Monday, 14 November 2016

Nutshell by Ian McEwan

Our female protagonist has an affair with Claude, a seeming debonair raconteur. Of course, he’s neither but the sex is good. The narrator knows. He’s the foetus. The book begins “So, here I am, upside down in a woman." John, the father, is a nuisance plus he’s rich and the solution for Claude’s financial difficulties. Kill John.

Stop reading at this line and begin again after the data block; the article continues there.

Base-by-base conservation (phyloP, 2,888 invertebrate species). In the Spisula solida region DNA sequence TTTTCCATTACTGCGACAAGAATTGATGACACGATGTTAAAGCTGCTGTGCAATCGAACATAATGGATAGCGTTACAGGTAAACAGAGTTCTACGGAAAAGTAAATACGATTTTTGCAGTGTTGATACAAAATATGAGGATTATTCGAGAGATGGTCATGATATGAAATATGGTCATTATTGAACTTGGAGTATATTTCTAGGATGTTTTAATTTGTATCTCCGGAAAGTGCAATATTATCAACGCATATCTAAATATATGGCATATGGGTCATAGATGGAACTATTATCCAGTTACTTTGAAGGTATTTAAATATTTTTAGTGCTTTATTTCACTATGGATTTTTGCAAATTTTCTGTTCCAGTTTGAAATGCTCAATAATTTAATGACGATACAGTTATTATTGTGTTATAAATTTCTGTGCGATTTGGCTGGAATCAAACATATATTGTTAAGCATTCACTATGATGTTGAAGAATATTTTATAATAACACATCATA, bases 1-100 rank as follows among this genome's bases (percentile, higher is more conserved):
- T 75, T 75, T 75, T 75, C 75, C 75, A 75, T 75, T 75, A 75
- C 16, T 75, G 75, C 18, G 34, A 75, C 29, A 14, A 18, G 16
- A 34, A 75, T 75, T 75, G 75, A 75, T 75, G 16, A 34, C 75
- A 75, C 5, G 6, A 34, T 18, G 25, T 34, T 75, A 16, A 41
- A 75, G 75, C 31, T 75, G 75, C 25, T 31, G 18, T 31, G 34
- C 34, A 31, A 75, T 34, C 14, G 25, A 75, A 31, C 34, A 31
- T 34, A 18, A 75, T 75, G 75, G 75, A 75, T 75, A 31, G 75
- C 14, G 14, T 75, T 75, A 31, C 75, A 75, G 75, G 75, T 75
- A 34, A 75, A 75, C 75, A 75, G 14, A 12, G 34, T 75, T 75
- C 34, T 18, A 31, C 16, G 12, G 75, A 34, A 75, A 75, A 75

The foetus’s vocabulary is impressive. His third sentence reads, “My eyes close nostalgically when I remember how I once drifted in my translucent body bag, floated dreamily in the bubble of my thoughts through my private ocean in slow-motion somersaults . . .” You get the drift. Talk about sophistication. Nevertheless, I went with it, suspended my disbelief, hated Claude, felt sorry for the mom, (and the foetus,) and wondered about Paul and I kept wanting to know more.